FOR THE KIDS : Fresh Ideas : Alan Tratner helps children get their creations to market. An expo will offer youth programs.

July 30, 1992| JANE HULSE | SPECIAL TO THE TIMES

Imagine it: Your kid is the inventor of a new board game that sells out at Toys R Us over Christmas.

It's not so unlikely, according to Alan Tratner, president of Inventors Workshop International in Camarillo. The worldwide organization, formed 21 years ago and now with a membership of 22,000, began a youth division three years ago.

"Children have the most incredible energy, and they have good ideas," Tratner said. Ideas, he said, that should be taken seriously.

He has only to point to the success of Joshua White, a workshop member from Washington. At age 8, Joshua came up with the idea of a board game involving dinosaurs.

"We helped him get the board drawn and the pieces designed," Tratner said. Now the game, "Dinomite," is being sold in toy stores around the world and Joshua is raking in the profits.

Children are capable of inventing marketable products, toys and thingamajigs, Tratner said. But often all they get is a "pat on the head" and the idea is never followed through on.

To get an idea of what some inventive youngsters are up to, visit the Fourth Annual International Inventors and Entrepreneurs EXPO '92 in Long Beach today through Sunday. Sponsored by the workshop and other inventor organizations, the event is at the Queen Mary-Spruce Goose convention complex.

For the second year, the expo is offering a youth conference for the last three days, with workshops for kids, parents and teachers. The inventions of kids and adults will be on display. Tickets are $10, and workshops are extra.

Children younger than 16 can gain free admission by drawing a poster, 11 by 17 inches, that depicts an idea for an invention they have come up with.

One invention that will be on display is the brainchild of Markus Reinke, an upcoming sixth-grader at Weathersfield Elementary School in Thousand Oaks.

In April, Markus invented the Reinke Wash Rescue, an adjustable net designed to save people who have fallen into rain-swollen rivers. He came up with the idea during flooding from heavy rains early this year.

His invention won first place during Weathersfield's third annual invention contest this spring. The competition is sponsored by Invent America! through the nonprofit U.S. Patent Model Office Foundation, a national program designed to encourage creativity among schoolchildren.

Tratner was the judge for the local competition, and Markus' prize included membership in the workshop and a shot at Invent America!'s regional competition. However, organization officials said last week that his invention didn't make the final cut. It will be entered in competition at the expo.

Tratner had high praise for the idea, though.

"It's very marketable," he said. "It's the kind of stuff adults would be hard pressed to do."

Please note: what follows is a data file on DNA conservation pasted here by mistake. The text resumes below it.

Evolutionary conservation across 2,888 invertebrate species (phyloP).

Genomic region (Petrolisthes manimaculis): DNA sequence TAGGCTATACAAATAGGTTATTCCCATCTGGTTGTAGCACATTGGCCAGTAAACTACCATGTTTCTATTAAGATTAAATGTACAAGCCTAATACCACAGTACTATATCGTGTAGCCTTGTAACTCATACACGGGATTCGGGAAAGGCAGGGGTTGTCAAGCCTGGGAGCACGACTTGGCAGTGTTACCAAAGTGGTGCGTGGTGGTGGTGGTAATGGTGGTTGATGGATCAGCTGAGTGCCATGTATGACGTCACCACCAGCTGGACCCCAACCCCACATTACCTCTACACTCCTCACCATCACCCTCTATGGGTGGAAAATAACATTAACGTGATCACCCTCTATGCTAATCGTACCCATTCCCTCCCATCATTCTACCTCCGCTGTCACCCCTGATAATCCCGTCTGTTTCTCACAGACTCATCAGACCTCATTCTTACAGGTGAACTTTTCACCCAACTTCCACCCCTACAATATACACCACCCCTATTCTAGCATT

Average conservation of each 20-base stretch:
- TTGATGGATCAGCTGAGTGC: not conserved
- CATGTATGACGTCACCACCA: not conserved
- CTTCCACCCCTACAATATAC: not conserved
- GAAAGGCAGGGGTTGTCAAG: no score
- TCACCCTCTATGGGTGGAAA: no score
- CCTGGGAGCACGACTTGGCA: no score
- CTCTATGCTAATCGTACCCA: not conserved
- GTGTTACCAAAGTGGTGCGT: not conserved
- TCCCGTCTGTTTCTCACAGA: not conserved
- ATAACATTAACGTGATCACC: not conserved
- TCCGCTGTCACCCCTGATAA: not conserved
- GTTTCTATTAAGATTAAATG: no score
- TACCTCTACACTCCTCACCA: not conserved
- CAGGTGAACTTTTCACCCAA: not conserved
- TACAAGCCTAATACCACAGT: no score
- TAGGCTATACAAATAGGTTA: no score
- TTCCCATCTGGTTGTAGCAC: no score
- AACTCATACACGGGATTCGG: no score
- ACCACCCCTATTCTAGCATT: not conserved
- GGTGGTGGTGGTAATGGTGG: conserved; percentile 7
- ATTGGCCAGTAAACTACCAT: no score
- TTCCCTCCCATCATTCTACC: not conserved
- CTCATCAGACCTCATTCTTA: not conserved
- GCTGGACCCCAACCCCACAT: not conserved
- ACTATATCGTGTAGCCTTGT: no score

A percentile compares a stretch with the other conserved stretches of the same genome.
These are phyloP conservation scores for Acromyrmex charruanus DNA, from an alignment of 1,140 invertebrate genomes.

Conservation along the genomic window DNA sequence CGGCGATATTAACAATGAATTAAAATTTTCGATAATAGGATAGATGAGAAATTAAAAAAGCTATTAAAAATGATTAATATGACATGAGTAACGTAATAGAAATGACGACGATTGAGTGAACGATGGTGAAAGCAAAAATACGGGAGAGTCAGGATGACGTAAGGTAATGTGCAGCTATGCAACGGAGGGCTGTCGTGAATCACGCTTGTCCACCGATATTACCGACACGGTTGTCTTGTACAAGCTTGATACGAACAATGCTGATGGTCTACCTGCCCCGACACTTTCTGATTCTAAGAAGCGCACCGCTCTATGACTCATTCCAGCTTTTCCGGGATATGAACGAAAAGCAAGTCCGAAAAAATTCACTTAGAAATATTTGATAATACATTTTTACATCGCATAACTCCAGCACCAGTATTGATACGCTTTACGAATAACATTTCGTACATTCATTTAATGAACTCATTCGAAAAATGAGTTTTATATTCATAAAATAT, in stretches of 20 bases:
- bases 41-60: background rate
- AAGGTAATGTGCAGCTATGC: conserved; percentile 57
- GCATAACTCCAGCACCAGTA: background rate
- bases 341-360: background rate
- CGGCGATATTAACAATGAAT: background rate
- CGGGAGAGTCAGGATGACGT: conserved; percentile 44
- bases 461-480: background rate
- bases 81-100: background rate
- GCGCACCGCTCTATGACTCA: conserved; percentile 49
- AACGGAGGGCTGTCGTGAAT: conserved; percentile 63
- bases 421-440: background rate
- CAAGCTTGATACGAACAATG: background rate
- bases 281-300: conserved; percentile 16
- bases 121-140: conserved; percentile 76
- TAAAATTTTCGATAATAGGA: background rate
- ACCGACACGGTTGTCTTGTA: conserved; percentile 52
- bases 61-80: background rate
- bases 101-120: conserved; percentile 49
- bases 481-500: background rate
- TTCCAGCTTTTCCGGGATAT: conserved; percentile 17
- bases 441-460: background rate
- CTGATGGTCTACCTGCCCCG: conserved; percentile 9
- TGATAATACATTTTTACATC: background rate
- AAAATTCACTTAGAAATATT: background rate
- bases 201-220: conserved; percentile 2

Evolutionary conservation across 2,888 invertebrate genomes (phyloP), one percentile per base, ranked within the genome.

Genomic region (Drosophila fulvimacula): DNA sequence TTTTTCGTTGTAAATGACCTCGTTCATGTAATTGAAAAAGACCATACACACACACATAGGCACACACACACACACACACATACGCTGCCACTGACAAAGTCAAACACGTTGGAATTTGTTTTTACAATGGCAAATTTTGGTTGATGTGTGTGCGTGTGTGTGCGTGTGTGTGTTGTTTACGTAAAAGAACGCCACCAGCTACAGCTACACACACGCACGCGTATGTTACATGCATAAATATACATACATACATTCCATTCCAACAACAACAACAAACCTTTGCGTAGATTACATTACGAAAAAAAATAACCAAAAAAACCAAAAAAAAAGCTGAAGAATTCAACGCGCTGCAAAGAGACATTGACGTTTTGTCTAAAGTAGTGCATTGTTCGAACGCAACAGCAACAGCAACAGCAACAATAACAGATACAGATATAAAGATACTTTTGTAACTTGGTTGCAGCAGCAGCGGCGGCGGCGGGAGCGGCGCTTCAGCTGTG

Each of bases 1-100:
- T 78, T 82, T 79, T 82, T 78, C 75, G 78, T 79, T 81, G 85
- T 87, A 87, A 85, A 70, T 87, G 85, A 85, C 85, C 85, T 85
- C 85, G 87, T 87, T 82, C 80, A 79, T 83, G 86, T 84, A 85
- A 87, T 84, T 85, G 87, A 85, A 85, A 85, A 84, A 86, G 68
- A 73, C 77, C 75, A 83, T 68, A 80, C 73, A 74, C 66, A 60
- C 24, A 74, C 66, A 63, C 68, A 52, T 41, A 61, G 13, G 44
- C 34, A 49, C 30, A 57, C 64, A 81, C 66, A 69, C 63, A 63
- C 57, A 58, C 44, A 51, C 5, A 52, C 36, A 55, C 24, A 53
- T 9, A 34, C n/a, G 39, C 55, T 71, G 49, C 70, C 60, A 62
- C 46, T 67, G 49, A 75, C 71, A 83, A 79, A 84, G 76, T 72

Markus believes strongly in the idea, according to his father, Rudy Reinke. The youth has already talked with professional rescue personnel about its effectiveness.

"It's pretty original," said Reinke, an electrical engineer. He guided his son during construction of the miniature prototype and helped him refine it.

Since the youth division of Inventors Workshop International opened, about 100 youngsters have joined throughout the country, paying the $35-a-year membership fee. A dozen or so have joined from Ventura County, Tratner said.

The workshop, a nonprofit organization, has a longstanding Ventura chapter and another chapter in the Conejo Valley that is being reactivated. Children are not allowed to attend chapter meetings.

But, Tratner said, they still get a great deal from the membership. They get a special journal to document every step of their creation, a process Tratner says is essential for any inventor. They also get book lists about inventions, instructions, legal documents and a game that helps sharpen their inventive skills.

But of most value are an unlimited number of 30-minute consultations with experts at Inventors Workshop International headquarters. Children can get advice during every step of the inventing process--from idea to marketing. Also, the organization will provide a written critique of a proposed invention.

"We'll tell them if it stinks or it's great," Tratner said. "I've had children come in with ideas from the sublime to the weird." One proposed bubble gum in the shape of an eyeball. Another had drafted plans for a single-person Hovercraft.

Tratner, 44, is an inventor himself. When he was 12, he designed a futuristic car that caught the eye of General Motors officials in Detroit. A gifted artist, he studied at the Art Center College of Design in Pasadena.

He has eight patents on inventions, most dealing with alternative energy sources. His latest is a bicycle he calls the Infinity HPV, which can be adapted for mountain riding, racing, even riding in sand or snow. Plus, it folds up.

"I think we're in a golden age of invention," he said. A hundred years ago, an inventor needed to build a factory to carry out his or her dream. Now one only needs an office, telephone and fax machine, because subcontractors can do the rest of the work, he said.

Patents issued to inventors are on the rise in the United States, he said. After he appeared on "The Oprah Winfrey Show" in 1990, the workshop received more than 10,000 calls and letters.

But success doesn't happen overnight, he cautioned. It takes perseverance, sometimes for years.

"Eureka! I've got an invention! It just doesn't happen that way."

 

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